While the original are obviously a quantum leap both in quality and in value from a print, it does make a good case for reproductions. I would not want to go through all that falderal to put a painting – watercolour or pastel up in my home. I just want to see it, every day, in passing as I go about my daily tasks. N’est pas?

  4. forestrat Says:


    Thanks for this post – I love learning about this kind of stuff.

    Once again I go away for a week and when I come home you have a gojillion new posts up. I’ll have to work my way through them a little at a time.

    Watercolor’s situation sounds a lot like photography’s. Many of the early chemicals for processing were way poisonous. If I remember right, arsenic and mercury were used a lot in the old wet plate days.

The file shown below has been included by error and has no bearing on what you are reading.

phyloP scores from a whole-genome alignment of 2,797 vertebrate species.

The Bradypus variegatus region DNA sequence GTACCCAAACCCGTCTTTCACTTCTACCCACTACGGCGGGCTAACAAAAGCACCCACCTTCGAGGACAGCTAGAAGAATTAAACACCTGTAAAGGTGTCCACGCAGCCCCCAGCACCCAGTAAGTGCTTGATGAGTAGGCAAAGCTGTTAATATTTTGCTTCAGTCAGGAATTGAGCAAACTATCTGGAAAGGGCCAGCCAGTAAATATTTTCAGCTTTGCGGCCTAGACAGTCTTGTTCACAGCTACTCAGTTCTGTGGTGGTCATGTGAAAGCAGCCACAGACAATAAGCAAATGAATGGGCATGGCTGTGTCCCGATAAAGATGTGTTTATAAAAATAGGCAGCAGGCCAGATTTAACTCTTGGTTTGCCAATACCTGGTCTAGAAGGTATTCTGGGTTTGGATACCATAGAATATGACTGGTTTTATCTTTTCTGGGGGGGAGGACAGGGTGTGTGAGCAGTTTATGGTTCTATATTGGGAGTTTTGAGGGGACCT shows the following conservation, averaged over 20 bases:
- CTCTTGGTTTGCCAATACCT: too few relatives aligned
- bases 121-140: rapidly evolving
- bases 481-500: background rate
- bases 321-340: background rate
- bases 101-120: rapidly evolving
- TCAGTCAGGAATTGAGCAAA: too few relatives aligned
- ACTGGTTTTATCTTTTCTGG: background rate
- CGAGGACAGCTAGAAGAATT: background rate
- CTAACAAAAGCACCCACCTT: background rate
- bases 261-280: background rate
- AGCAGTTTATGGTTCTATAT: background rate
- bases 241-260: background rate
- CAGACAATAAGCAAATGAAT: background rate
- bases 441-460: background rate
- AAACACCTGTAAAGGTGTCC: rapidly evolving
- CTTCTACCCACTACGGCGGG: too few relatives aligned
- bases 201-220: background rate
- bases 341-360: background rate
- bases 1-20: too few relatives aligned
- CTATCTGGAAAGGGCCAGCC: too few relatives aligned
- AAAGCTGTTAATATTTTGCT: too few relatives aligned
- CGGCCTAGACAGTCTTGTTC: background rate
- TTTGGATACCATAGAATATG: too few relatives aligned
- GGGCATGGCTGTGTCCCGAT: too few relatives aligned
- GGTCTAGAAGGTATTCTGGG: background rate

I also think that watercolor and photography may both be less highly regarded in “art” circles because of their accesability to the masses. Everybody’s grandma can retire and start doing watercolors and everybody’s cousin takes pics and has a flickr account. Not everyone can break out the canvas and oils or whack away at a chunk of marble in their spare time.

    Of course there is a big difference between taking a snap of Aunt Wilma at the lake cottage and a Cartier-Bresson photograph. The same with watercolor – it may be a medium that is available to a great many people, but not many can create significant works with it.

    Just a thought.


  5. lookingforbeauty Says:

    Thanks for the comment FR/MDW
    I think you have put your finger on a very good reason why watercolours are less appreciated than others.